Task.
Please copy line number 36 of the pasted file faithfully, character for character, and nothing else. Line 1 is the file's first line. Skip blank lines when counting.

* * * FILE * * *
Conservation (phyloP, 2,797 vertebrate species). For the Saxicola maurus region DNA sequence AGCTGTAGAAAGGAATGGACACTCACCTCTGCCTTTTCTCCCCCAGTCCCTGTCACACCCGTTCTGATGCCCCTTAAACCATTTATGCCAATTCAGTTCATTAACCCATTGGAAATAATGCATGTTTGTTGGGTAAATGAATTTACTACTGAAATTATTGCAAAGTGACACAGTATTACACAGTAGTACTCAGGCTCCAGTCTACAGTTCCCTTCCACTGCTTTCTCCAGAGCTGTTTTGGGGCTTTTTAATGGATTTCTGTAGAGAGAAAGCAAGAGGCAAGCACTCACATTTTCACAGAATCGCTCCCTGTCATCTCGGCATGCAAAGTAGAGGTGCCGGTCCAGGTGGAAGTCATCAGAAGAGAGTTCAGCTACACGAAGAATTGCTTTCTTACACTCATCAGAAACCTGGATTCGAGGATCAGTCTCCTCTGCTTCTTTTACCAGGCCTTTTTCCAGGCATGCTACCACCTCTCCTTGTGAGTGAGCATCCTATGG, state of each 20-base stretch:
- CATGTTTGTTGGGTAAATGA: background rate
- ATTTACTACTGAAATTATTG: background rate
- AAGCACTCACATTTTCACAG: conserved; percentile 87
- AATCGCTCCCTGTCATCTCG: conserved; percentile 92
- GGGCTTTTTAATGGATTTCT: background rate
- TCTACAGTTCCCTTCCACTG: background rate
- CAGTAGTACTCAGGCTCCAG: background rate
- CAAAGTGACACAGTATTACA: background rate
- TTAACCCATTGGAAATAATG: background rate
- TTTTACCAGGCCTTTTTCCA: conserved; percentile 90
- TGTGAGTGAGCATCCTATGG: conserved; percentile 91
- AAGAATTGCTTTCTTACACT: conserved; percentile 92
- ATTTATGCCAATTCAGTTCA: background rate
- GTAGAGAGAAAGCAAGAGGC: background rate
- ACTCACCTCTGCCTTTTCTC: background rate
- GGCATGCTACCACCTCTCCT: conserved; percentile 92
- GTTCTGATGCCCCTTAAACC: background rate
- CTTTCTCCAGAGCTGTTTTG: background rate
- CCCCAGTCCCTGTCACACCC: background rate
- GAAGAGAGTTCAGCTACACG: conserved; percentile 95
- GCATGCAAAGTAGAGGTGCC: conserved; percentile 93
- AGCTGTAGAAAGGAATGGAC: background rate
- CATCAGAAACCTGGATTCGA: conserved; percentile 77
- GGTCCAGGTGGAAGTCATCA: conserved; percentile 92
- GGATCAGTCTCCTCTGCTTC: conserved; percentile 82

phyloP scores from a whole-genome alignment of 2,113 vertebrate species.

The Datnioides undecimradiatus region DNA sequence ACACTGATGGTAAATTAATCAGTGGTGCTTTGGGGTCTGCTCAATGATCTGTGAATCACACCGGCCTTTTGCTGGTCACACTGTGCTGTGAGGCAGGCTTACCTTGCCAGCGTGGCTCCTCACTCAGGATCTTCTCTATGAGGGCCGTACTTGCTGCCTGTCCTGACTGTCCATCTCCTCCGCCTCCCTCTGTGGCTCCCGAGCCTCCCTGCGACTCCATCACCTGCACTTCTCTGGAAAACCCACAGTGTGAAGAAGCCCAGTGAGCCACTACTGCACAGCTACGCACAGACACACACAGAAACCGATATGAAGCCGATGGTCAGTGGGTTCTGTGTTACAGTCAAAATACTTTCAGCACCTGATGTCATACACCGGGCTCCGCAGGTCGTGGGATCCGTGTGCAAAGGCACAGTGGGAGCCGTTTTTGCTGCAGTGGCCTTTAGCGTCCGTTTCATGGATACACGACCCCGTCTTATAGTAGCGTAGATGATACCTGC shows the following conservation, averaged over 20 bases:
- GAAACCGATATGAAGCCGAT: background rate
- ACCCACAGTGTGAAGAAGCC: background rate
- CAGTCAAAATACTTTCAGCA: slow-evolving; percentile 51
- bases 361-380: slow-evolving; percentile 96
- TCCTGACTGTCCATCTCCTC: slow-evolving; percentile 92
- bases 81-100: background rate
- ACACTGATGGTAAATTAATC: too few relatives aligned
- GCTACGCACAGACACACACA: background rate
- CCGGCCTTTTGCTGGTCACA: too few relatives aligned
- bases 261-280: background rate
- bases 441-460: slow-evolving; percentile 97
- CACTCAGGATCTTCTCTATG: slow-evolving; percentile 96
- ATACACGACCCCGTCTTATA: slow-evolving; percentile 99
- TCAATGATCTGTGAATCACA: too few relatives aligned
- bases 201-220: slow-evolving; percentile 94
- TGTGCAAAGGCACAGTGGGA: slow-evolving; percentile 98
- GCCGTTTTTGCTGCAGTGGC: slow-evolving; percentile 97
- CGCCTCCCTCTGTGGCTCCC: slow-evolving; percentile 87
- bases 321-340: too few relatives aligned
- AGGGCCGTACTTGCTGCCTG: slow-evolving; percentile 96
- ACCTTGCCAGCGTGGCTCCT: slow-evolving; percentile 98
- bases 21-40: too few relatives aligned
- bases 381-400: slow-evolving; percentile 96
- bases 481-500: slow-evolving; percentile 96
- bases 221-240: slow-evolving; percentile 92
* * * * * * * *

- GCTACGCACAGACACACACA: background rate